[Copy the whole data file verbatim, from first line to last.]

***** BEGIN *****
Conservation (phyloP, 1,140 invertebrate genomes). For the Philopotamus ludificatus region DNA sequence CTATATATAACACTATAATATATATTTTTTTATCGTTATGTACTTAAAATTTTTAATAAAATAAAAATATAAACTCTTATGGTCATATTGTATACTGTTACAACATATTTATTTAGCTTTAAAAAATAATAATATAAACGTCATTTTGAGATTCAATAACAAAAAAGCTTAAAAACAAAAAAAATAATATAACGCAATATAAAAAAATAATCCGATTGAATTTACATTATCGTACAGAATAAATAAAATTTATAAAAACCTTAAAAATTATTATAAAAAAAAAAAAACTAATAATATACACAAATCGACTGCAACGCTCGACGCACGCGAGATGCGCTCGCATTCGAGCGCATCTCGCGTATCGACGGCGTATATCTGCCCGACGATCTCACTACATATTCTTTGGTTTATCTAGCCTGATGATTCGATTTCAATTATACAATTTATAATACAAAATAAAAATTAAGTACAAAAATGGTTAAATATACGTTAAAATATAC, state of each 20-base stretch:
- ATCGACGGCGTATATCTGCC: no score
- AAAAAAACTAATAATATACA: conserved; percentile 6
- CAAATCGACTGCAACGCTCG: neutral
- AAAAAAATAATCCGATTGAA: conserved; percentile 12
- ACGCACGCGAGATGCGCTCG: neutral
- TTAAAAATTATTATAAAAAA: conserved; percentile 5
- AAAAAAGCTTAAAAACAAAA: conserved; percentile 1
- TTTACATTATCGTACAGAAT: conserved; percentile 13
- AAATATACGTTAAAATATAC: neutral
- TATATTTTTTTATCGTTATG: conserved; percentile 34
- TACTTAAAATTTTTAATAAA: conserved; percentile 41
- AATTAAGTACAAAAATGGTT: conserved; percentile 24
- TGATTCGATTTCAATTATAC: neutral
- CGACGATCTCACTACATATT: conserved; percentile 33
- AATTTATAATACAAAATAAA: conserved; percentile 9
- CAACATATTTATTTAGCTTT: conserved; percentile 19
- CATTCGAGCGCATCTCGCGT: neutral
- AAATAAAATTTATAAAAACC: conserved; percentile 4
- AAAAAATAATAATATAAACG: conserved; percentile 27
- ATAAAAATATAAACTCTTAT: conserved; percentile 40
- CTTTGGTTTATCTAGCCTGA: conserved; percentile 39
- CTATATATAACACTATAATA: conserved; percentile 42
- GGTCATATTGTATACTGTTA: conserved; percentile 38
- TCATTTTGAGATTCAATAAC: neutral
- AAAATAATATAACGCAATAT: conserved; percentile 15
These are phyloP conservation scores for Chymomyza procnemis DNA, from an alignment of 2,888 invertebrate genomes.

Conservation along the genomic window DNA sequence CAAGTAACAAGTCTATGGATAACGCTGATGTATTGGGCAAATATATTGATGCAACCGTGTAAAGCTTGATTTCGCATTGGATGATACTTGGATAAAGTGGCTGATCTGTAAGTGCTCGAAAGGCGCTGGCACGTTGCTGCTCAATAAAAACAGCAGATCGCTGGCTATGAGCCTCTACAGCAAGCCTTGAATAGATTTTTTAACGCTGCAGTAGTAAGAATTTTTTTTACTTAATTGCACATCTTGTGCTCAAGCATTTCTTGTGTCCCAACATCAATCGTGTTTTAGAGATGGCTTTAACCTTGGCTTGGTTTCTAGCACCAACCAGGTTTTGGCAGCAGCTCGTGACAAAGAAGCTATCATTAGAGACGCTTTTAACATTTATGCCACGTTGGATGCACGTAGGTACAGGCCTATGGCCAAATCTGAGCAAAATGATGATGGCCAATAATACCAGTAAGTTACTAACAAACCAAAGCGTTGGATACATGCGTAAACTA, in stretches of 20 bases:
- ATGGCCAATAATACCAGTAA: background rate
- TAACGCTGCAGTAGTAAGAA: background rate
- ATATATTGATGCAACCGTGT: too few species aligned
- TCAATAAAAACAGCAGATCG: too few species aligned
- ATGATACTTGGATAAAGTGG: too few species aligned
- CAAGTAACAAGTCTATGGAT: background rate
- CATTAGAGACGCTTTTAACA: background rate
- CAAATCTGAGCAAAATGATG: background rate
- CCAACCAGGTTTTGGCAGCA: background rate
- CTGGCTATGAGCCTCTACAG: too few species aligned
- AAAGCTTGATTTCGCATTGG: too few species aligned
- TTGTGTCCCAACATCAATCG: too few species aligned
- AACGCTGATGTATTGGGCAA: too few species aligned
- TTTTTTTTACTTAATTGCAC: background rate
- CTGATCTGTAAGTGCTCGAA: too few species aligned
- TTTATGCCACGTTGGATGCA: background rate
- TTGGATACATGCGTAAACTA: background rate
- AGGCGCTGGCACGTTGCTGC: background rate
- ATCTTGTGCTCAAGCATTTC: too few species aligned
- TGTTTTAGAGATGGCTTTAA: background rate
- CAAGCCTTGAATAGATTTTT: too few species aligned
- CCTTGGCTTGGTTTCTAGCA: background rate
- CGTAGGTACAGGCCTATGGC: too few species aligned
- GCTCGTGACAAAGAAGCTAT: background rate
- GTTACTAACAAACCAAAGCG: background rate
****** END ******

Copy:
Conservation (phyloP, 1,140 invertebrate genomes). For the Philopotamus ludificatus region DNA sequence CTATATATAACACTATAATATATATTTTTTTATCGTTATGTACTTAAAATTTTTAATAAAATAAAAATATAAACTCTTATGGTCATATTGTATACTGTTACAACATATTTATTTAGCTTTAAAAAATAATAATATAAACGTCATTTTGAGATTCAATAACAAAAAAGCTTAAAAACAAAAAAAATAATATAACGCAATATAAAAAAATAATCCGATTGAATTTACATTATCGTACAGAATAAATAAAATTTATAAAAACCTTAAAAATTATTATAAAAAAAAAAAAACTAATAATATACACAAATCGACTGCAACGCTCGACGCACGCGAGATGCGCTCGCATTCGAGCGCATCTCGCGTATCGACGGCGTATATCTGCCCGACGATCTCACTACATATTCTTTGGTTTATCTAGCCTGATGATTCGATTTCAATTATACAATTTATAATACAAAATAAAAATTAAGTACAAAAATGGTTAAATATACGTTAAAATATAC, state of each 20-base stretch:
- ATCGACGGCGTATATCTGCC: no score
- AAAAAAACTAATAATATACA: conserved; percentile 6
- CAAATCGACTGCAACGCTCG: neutral
- AAAAAAATAATCCGATTGAA: conserved; percentile 12
- ACGCACGCGAGATGCGCTCG: neutral
- TTAAAAATTATTATAAAAAA: conserved; percentile 5
- AAAAAAGCTTAAAAACAAAA: conserved; percentile 1
- TTTACATTATCGTACAGAAT: conserved; percentile 13
- AAATATACGTTAAAATATAC: neutral
- TATATTTTTTTATCGTTATG: conserved; percentile 34
- TACTTAAAATTTTTAATAAA: conserved; percentile 41
- AATTAAGTACAAAAATGGTT: conserved; percentile 24
- TGATTCGATTTCAATTATAC: neutral
- CGACGATCTCACTACATATT: conserved; percentile 33
- AATTTATAATACAAAATAAA: conserved; percentile 9
- CAACATATTTATTTAGCTTT: conserved; percentile 19
- CATTCGAGCGCATCTCGCGT: neutral
- AAATAAAATTTATAAAAACC: conserved; percentile 4
- AAAAAATAATAATATAAACG: conserved; percentile 27
- ATAAAAATATAAACTCTTAT: conserved; percentile 40
- CTTTGGTTTATCTAGCCTGA: conserved; percentile 39
- CTATATATAACACTATAATA: conserved; percentile 42
- GGTCATATTGTATACTGTTA: conserved; percentile 38
- TCATTTTGAGATTCAATAAC: neutral
- AAAATAATATAACGCAATAT: conserved; percentile 15
These are phyloP conservation scores for Chymomyza procnemis DNA, from an alignment of 2,888 invertebrate genomes.

Conservation along the genomic window DNA sequence CAAGTAACAAGTCTATGGATAACGCTGATGTATTGGGCAAATATATTGATGCAACCGTGTAAAGCTTGATTTCGCATTGGATGATACTTGGATAAAGTGGCTGATCTGTAAGTGCTCGAAAGGCGCTGGCACGTTGCTGCTCAATAAAAACAGCAGATCGCTGGCTATGAGCCTCTACAGCAAGCCTTGAATAGATTTTTTAACGCTGCAGTAGTAAGAATTTTTTTTACTTAATTGCACATCTTGTGCTCAAGCATTTCTTGTGTCCCAACATCAATCGTGTTTTAGAGATGGCTTTAACCTTGGCTTGGTTTCTAGCACCAACCAGGTTTTGGCAGCAGCTCGTGACAAAGAAGCTATCATTAGAGACGCTTTTAACATTTATGCCACGTTGGATGCACGTAGGTACAGGCCTATGGCCAAATCTGAGCAAAATGATGATGGCCAATAATACCAGTAAGTTACTAACAAACCAAAGCGTTGGATACATGCGTAAACTA, in stretches of 20 bases:
- ATGGCCAATAATACCAGTAA: background rate
- TAACGCTGCAGTAGTAAGAA: background rate
- ATATATTGATGCAACCGTGT: too few species aligned
- TCAATAAAAACAGCAGATCG: too few species aligned
- ATGATACTTGGATAAAGTGG: too few species aligned
- CAAGTAACAAGTCTATGGAT: background rate
- CATTAGAGACGCTTTTAACA: background rate
- CAAATCTGAGCAAAATGATG: background rate
- CCAACCAGGTTTTGGCAGCA: background rate
- CTGGCTATGAGCCTCTACAG: too few species aligned
- AAAGCTTGATTTCGCATTGG: too few species aligned
- TTGTGTCCCAACATCAATCG: too few species aligned
- AACGCTGATGTATTGGGCAA: too few species aligned
- TTTTTTTTACTTAATTGCAC: background rate
- CTGATCTGTAAGTGCTCGAA: too few species aligned
- TTTATGCCACGTTGGATGCA: background rate
- TTGGATACATGCGTAAACTA: background rate
- AGGCGCTGGCACGTTGCTGC: background rate
- ATCTTGTGCTCAAGCATTTC: too few species aligned
- TGTTTTAGAGATGGCTTTAA: background rate
- CAAGCCTTGAATAGATTTTT: too few species aligned
- CCTTGGCTTGGTTTCTAGCA: background rate
- CGTAGGTACAGGCCTATGGC: too few species aligned
- GCTCGTGACAAAGAAGCTAT: background rate
- GTTACTAACAAACCAAAGCG: background rate